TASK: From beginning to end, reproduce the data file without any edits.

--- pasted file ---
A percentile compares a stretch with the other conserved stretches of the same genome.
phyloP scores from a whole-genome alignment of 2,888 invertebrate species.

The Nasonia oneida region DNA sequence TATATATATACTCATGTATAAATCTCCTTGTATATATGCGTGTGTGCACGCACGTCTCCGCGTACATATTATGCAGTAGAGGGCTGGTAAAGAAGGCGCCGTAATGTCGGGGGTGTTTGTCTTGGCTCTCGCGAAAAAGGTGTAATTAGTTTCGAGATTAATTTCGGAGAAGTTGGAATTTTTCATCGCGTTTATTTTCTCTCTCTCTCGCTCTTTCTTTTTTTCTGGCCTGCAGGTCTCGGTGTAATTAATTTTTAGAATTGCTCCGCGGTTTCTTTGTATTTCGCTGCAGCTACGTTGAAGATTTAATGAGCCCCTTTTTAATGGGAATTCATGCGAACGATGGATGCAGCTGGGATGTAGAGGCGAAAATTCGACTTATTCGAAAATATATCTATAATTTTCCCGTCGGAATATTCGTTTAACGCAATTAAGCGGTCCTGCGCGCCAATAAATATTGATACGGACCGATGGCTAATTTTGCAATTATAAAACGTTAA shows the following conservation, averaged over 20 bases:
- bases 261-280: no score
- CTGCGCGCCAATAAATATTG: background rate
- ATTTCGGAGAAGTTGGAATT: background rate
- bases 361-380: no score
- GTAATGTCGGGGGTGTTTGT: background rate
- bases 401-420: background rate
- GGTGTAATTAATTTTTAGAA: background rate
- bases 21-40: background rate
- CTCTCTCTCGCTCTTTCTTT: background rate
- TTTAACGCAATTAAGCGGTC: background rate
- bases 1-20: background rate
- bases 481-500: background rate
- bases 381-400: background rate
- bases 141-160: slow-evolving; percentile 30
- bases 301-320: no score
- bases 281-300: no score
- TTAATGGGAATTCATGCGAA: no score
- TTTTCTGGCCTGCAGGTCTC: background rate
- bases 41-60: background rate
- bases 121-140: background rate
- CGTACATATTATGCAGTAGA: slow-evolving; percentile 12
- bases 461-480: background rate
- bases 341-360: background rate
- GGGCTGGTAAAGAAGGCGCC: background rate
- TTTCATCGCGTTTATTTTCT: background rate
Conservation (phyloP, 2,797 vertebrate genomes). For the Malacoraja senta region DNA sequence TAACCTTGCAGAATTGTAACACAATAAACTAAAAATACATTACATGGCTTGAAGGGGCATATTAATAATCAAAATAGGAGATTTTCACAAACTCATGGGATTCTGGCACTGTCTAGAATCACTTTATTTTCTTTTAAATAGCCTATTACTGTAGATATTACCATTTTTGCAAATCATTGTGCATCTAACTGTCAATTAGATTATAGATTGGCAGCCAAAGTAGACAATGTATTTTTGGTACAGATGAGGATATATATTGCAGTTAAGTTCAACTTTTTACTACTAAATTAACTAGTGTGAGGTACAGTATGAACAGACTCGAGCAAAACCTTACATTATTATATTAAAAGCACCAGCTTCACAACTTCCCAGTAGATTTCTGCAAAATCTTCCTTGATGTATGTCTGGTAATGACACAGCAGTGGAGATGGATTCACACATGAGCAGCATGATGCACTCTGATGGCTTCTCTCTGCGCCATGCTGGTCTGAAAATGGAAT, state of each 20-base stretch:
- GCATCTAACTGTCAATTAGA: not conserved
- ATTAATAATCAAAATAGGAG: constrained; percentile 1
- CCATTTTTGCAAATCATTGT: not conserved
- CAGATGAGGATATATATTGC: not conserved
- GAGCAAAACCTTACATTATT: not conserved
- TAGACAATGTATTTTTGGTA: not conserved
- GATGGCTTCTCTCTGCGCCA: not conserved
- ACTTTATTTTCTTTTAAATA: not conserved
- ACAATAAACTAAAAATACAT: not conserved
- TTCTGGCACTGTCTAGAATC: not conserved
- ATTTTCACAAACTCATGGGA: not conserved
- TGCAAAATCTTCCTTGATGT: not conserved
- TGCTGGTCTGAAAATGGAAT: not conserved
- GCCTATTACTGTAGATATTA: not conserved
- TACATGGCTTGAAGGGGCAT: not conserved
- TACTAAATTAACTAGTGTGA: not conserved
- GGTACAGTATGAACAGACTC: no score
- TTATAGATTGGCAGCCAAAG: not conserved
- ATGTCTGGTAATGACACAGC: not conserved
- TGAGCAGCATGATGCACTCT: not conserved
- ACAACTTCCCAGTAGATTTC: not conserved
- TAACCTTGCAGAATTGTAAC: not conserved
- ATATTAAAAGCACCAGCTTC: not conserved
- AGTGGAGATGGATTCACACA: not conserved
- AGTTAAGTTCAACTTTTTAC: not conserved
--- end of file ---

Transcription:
A percentile compares a stretch with the other conserved stretches of the same genome.
phyloP scores from a whole-genome alignment of 2,888 invertebrate species.

The Nasonia oneida region DNA sequence TATATATATACTCATGTATAAATCTCCTTGTATATATGCGTGTGTGCACGCACGTCTCCGCGTACATATTATGCAGTAGAGGGCTGGTAAAGAAGGCGCCGTAATGTCGGGGGTGTTTGTCTTGGCTCTCGCGAAAAAGGTGTAATTAGTTTCGAGATTAATTTCGGAGAAGTTGGAATTTTTCATCGCGTTTATTTTCTCTCTCTCTCGCTCTTTCTTTTTTTCTGGCCTGCAGGTCTCGGTGTAATTAATTTTTAGAATTGCTCCGCGGTTTCTTTGTATTTCGCTGCAGCTACGTTGAAGATTTAATGAGCCCCTTTTTAATGGGAATTCATGCGAACGATGGATGCAGCTGGGATGTAGAGGCGAAAATTCGACTTATTCGAAAATATATCTATAATTTTCCCGTCGGAATATTCGTTTAACGCAATTAAGCGGTCCTGCGCGCCAATAAATATTGATACGGACCGATGGCTAATTTTGCAATTATAAAACGTTAA shows the following conservation, averaged over 20 bases:
- bases 261-280: no score
- CTGCGCGCCAATAAATATTG: background rate
- ATTTCGGAGAAGTTGGAATT: background rate
- bases 361-380: no score
- GTAATGTCGGGGGTGTTTGT: background rate
- bases 401-420: background rate
- GGTGTAATTAATTTTTAGAA: background rate
- bases 21-40: background rate
- CTCTCTCTCGCTCTTTCTTT: background rate
- TTTAACGCAATTAAGCGGTC: background rate
- bases 1-20: background rate
- bases 481-500: background rate
- bases 381-400: background rate
- bases 141-160: slow-evolving; percentile 30
- bases 301-320: no score
- bases 281-300: no score
- TTAATGGGAATTCATGCGAA: no score
- TTTTCTGGCCTGCAGGTCTC: background rate
- bases 41-60: background rate
- bases 121-140: background rate
- CGTACATATTATGCAGTAGA: slow-evolving; percentile 12
- bases 461-480: background rate
- bases 341-360: background rate
- GGGCTGGTAAAGAAGGCGCC: background rate
- TTTCATCGCGTTTATTTTCT: background rate
Conservation (phyloP, 2,797 vertebrate genomes). For the Malacoraja senta region DNA sequence TAACCTTGCAGAATTGTAACACAATAAACTAAAAATACATTACATGGCTTGAAGGGGCATATTAATAATCAAAATAGGAGATTTTCACAAACTCATGGGATTCTGGCACTGTCTAGAATCACTTTATTTTCTTTTAAATAGCCTATTACTGTAGATATTACCATTTTTGCAAATCATTGTGCATCTAACTGTCAATTAGATTATAGATTGGCAGCCAAAGTAGACAATGTATTTTTGGTACAGATGAGGATATATATTGCAGTTAAGTTCAACTTTTTACTACTAAATTAACTAGTGTGAGGTACAGTATGAACAGACTCGAGCAAAACCTTACATTATTATATTAAAAGCACCAGCTTCACAACTTCCCAGTAGATTTCTGCAAAATCTTCCTTGATGTATGTCTGGTAATGACACAGCAGTGGAGATGGATTCACACATGAGCAGCATGATGCACTCTGATGGCTTCTCTCTGCGCCATGCTGGTCTGAAAATGGAAT, state of each 20-base stretch:
- GCATCTAACTGTCAATTAGA: not conserved
- ATTAATAATCAAAATAGGAG: constrained; percentile 1
- CCATTTTTGCAAATCATTGT: not conserved
- CAGATGAGGATATATATTGC: not conserved
- GAGCAAAACCTTACATTATT: not conserved
- TAGACAATGTATTTTTGGTA: not conserved
- GATGGCTTCTCTCTGCGCCA: not conserved
- ACTTTATTTTCTTTTAAATA: not conserved
- ACAATAAACTAAAAATACAT: not conserved
- TTCTGGCACTGTCTAGAATC: not conserved
- ATTTTCACAAACTCATGGGA: not conserved
- TGCAAAATCTTCCTTGATGT: not conserved
- TGCTGGTCTGAAAATGGAAT: not conserved
- GCCTATTACTGTAGATATTA: not conserved
- TACATGGCTTGAAGGGGCAT: not conserved
- TACTAAATTAACTAGTGTGA: not conserved
- GGTACAGTATGAACAGACTC: no score
- TTATAGATTGGCAGCCAAAG: not conserved
- ATGTCTGGTAATGACACAGC: not conserved
- TGAGCAGCATGATGCACTCT: not conserved
- ACAACTTCCCAGTAGATTTC: not conserved
- TAACCTTGCAGAATTGTAAC: not conserved
- ATATTAAAAGCACCAGCTTC: not conserved
- AGTGGAGATGGATTCACACA: not conserved
- AGTTAAGTTCAACTTTTTAC: not conserved